But protest leaders, many of whom were at Monday's hearing, said they have no intention of abandoning their 10-month-old demonstration.

"We're committed to protecting our grove," said a 39-year-old Berkeley resident who calls himself Ayr and who has been providing food and water to the tree-sitters since the protest began. "Nothing changes for us. To me, this ruling clarifies that the system is there to protect the powerful."

Zachary Running Wolf, a former Berkeley mayoral candidate who's been on the forefront of the tree-sitter protest, called the university's request for an injunction hypocritical.

"They're saying we're endangering the trees when they're planning to chop them down," he said. "It's a big joke."

In another Alameda County Superior Court room, hearings continue over the fate of the $125 million athletic training facility the university wants to build in a portion of the grove site. Judge Barbara Miller will decide if the facility would violate the Alquist-Priolo Act, a state law that bans new buildings on earthquake faults.

The City of Berkeley, a neighborhood group and the tree-sitters sued to stop the project, claiming the site is too dangerous because it's traversed by the Hayward Fault. Testimony in the case resumes today, and closing arguments are expected next week.

Miller has 90 days to issue a ruling. One hiccup in the university's request for an injunction is that it names only one of the half-dozen or so protesters who dwell in the trees, 36-year-old David Galloway, who goes by the name "Elm." Many of the others wear masks and do not give their real names. Galloway, reached outside the recently erected grove fence, said he intends to abide by the stay-away order because he has an injured arm and does not want to go to jail and pay a fine.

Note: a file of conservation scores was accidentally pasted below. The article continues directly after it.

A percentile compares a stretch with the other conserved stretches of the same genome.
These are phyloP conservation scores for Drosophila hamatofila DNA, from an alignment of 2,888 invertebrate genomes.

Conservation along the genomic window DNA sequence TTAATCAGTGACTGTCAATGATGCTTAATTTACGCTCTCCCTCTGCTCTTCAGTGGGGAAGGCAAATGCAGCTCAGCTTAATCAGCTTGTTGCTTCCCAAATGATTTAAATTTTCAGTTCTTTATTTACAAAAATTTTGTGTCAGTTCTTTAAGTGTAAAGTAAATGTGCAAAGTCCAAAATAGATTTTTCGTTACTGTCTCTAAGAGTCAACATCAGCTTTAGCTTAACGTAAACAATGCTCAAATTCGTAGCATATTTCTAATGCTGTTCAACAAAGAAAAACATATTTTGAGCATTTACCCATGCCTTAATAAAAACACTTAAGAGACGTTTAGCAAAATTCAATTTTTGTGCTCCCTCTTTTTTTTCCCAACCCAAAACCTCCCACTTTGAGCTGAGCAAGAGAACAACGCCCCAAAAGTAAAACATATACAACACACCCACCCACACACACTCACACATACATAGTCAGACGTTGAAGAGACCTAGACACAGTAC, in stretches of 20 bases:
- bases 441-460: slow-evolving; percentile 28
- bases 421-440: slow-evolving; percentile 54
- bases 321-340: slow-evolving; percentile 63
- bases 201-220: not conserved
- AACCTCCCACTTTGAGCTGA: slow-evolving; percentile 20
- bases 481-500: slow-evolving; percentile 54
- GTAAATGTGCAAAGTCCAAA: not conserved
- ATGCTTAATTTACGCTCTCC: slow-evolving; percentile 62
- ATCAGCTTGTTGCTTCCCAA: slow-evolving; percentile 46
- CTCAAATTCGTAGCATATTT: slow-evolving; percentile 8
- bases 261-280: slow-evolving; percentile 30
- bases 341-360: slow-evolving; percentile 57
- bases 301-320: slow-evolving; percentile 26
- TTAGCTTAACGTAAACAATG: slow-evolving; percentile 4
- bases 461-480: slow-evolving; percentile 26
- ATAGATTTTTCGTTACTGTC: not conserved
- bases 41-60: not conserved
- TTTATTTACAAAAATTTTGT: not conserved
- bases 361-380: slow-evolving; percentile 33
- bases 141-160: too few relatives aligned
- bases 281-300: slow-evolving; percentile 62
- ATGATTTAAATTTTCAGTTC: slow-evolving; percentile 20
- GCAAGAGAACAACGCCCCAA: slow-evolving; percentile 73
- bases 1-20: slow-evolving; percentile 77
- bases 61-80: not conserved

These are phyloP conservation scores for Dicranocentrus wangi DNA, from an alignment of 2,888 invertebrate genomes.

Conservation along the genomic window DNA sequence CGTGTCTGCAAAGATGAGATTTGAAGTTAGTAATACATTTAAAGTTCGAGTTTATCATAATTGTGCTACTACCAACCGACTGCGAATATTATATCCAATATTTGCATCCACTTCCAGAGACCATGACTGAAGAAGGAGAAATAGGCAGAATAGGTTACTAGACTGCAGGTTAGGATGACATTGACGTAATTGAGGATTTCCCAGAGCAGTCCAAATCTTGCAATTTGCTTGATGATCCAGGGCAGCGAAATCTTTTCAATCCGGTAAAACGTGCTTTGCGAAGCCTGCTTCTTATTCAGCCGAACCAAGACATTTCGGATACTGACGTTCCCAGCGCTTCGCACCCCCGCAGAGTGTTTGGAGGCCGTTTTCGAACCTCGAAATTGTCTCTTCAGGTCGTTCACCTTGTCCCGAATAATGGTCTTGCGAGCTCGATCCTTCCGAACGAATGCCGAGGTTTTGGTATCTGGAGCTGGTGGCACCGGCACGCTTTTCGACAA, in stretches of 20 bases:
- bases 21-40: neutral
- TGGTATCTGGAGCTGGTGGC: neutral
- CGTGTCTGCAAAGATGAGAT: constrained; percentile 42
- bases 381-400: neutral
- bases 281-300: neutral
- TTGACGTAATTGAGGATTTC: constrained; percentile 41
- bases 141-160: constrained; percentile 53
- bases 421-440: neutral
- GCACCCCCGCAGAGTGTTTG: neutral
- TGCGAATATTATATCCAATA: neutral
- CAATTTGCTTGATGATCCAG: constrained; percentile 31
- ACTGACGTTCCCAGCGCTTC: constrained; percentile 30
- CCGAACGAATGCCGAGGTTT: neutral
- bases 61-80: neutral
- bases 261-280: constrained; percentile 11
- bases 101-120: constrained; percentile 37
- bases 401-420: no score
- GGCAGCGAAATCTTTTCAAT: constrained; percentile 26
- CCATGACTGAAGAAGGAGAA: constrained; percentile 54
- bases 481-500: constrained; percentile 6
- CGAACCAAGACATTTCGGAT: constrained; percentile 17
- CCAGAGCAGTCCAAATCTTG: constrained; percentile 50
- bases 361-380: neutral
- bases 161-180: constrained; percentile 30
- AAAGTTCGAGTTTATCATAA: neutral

Galloway said he ripped cartilage in his arm trying to run up a tree to escape a campus police officer recently. He said he's been in the trees off and on since January. He acknowledged that he has used a propane stove to cook food and to "treat people's wounds" but denied posing a danger to anyone.

"Now I'm ordered out of the tree," Galloway said, wearing a blue bandanna to cover his face. "I imagine if I go back into the tree, I go to jail.""They're saying we're endangering the trees when they're planning to chop them down," he said. "It's a big joke."

In another Alameda County Superior Court room, hearings continue over the fate of the $125 million athletic training facility the university wants to build in a portion of the grove site. Judge Barbara Miller will decide if the facility would violate the Alquist-Priolo Act, a state law that bans new buildings on earthquake faults.

The City of Berkeley, a neighborhood group and the tree-sitters sued to stop the project, claiming the site is too dangerous because it's traversed by the Hayward Fault.

Testimony in the case resumes today, and closing arguments are expected next week. Miller has 90 days to issue a ruling.

One hiccup in the university's request for an injunction is that it names only one of the half-dozen or so protesters who dwell in the trees, 36-year-old David Galloway, who goes by the name "Elm." Many of the others wear masks and do not give their real names.

Galloway, reached outside the recently erected grove fence, said he intends to abide by the stay-away order because he has an injured arm and does not want to go to jail and pay a fine.

Galloway said he ripped cartilage in his arm trying to run up a tree to escape a campus police officer recently. He said he's been in the trees off and on since January. He acknowledged that he has used a propane stove to cook food and to "treat people's wounds" but denied posing a danger to anyone.

"Now I'm ordered out of the tree," Galloway said, wearing a blue bandanna to cover his face. "I imagine if I go back into the tree, I go to jail."